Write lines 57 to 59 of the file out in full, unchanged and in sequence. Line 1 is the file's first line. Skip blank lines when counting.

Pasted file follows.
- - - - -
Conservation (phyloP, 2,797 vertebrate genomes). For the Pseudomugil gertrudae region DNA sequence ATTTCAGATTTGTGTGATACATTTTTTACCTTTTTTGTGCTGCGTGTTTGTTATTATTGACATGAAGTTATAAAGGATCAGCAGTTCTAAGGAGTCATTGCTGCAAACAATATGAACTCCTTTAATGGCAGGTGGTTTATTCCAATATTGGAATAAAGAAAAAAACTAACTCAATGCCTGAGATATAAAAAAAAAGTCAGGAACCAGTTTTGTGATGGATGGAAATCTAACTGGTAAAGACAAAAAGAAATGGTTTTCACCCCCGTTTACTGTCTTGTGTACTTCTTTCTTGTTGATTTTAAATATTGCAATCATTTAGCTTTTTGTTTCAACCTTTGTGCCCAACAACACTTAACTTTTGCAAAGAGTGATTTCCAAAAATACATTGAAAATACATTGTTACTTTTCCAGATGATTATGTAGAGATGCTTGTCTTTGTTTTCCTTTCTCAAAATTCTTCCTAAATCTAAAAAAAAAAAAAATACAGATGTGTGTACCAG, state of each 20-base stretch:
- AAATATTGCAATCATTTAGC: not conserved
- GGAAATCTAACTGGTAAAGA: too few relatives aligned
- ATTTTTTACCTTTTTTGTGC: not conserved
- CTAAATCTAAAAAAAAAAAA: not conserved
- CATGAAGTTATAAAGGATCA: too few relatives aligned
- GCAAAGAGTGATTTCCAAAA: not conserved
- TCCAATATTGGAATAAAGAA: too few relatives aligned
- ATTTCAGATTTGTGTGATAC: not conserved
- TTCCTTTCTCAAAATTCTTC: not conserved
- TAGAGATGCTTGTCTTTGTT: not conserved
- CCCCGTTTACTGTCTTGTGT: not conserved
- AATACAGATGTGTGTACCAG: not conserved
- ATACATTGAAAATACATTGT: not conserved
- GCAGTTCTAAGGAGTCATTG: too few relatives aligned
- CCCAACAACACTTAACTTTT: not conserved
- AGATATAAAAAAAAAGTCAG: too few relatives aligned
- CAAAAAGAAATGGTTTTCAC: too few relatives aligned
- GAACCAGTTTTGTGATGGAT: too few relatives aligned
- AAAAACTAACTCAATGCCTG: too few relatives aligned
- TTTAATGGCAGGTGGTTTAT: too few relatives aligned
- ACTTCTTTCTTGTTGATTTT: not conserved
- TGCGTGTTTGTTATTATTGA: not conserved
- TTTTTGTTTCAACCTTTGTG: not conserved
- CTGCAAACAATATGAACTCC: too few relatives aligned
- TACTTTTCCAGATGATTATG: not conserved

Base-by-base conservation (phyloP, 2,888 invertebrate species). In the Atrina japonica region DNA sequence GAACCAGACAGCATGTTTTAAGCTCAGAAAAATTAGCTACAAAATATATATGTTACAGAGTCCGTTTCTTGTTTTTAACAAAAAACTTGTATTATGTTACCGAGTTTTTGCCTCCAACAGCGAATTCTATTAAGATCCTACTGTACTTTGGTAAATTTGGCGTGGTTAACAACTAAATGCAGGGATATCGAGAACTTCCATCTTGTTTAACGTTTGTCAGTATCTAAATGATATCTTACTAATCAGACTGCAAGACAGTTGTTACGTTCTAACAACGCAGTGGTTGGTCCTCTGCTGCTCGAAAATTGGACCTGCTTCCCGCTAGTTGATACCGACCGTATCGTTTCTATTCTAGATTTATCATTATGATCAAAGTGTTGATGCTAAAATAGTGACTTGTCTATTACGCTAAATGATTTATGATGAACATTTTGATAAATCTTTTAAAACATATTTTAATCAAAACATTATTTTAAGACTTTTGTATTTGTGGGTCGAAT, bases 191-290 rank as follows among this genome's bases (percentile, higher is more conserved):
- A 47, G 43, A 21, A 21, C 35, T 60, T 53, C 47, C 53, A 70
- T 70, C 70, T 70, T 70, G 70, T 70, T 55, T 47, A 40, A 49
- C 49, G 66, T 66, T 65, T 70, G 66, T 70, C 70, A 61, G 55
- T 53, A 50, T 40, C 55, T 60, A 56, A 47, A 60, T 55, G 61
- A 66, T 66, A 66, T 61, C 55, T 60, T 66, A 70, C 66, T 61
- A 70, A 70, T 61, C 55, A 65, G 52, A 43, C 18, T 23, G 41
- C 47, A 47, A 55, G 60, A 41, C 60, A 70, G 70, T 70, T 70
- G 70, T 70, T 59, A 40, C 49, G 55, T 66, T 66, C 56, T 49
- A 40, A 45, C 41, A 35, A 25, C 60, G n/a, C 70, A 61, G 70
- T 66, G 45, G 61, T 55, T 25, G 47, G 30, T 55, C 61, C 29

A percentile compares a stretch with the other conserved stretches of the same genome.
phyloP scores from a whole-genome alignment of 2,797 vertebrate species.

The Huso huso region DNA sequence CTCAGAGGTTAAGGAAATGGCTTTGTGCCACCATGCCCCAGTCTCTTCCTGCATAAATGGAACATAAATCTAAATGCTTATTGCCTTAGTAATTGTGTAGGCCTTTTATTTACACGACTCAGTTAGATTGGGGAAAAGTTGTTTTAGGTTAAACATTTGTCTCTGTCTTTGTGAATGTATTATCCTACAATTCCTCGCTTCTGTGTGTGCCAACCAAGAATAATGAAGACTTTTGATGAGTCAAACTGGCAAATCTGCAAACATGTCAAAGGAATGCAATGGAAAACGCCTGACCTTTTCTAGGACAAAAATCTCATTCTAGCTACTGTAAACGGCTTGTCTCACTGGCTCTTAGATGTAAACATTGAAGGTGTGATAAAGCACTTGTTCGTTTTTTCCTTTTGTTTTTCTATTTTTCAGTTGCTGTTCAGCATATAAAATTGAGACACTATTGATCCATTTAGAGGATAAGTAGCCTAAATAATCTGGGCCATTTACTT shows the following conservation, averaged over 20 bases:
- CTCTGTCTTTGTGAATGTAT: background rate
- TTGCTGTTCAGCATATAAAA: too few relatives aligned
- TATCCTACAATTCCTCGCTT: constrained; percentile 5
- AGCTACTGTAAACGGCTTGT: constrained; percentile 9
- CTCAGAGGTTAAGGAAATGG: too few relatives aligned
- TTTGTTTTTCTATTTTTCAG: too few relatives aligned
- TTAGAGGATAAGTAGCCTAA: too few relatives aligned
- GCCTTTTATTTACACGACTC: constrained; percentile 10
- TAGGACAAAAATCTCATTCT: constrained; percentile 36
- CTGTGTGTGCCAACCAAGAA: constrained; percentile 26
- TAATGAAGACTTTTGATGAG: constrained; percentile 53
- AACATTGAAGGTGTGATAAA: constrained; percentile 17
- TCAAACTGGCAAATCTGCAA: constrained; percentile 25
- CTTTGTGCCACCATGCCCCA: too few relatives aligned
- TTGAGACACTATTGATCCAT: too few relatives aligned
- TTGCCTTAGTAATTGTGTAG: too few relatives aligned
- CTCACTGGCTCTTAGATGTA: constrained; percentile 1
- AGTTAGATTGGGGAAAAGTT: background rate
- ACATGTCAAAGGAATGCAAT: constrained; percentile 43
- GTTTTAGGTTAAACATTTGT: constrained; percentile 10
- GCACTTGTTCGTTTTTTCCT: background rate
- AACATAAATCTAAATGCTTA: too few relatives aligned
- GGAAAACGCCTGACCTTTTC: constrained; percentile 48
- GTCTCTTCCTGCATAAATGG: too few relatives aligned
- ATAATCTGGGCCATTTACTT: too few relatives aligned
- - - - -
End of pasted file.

- CTCACTGGCTCTTAGATGTA: constrained; percentile 1
- AGTTAGATTGGGGAAAAGTT: background rate
- ACATGTCAAAGGAATGCAAT: constrained; percentile 43